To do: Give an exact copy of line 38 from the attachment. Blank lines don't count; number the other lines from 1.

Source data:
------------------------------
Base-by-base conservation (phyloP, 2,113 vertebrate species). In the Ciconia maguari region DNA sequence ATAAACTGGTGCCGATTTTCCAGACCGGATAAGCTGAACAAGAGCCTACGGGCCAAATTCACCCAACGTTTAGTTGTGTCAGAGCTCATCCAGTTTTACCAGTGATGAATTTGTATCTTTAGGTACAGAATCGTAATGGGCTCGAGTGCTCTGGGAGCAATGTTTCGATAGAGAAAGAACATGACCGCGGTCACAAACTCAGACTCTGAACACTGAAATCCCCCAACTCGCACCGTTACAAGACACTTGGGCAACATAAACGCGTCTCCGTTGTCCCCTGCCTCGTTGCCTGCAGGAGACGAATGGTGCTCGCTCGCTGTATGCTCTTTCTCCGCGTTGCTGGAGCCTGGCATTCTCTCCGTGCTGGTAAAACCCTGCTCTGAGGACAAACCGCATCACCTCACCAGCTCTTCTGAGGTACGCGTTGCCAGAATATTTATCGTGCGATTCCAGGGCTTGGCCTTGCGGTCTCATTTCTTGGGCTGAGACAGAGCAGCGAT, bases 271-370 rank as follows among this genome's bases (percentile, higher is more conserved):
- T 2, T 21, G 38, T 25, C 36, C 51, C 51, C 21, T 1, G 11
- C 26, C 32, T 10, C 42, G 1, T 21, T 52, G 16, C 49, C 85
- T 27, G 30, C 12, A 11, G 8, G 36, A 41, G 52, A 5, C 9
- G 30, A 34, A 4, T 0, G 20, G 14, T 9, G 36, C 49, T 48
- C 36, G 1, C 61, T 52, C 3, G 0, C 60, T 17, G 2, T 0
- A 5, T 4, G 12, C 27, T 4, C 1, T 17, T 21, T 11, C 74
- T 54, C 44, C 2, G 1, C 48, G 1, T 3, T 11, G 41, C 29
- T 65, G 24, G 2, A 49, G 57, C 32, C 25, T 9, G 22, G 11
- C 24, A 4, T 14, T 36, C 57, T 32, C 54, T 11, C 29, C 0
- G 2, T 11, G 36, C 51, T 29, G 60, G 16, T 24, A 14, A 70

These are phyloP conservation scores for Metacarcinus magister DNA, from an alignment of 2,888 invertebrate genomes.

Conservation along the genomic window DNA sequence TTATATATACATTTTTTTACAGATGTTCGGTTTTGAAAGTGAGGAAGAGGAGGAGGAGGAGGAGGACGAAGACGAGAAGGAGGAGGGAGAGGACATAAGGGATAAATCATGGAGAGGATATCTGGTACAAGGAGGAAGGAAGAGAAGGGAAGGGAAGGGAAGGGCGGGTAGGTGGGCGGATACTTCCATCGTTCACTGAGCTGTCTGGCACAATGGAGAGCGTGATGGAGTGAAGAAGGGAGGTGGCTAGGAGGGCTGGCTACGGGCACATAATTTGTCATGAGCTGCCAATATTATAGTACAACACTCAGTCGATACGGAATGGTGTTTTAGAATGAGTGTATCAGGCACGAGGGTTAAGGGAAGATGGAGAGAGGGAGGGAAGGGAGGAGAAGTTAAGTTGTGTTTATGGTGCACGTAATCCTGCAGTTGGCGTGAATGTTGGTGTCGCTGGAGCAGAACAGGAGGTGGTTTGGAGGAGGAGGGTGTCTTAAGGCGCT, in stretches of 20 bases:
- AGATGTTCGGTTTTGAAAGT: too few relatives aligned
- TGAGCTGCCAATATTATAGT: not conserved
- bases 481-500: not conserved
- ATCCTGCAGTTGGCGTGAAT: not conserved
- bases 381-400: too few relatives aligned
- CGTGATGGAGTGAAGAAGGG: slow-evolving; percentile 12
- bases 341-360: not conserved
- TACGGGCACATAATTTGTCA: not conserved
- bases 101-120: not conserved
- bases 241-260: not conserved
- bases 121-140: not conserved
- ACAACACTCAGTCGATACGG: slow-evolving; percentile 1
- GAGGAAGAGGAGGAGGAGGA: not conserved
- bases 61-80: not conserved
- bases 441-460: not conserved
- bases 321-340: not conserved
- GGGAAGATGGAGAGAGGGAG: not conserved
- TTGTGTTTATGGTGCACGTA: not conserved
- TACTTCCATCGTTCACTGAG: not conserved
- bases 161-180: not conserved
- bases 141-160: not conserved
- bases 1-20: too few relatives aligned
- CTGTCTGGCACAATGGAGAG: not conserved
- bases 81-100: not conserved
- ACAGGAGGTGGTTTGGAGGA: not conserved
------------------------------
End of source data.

- ACAGGAGGTGGTTTGGAGGA: not conserved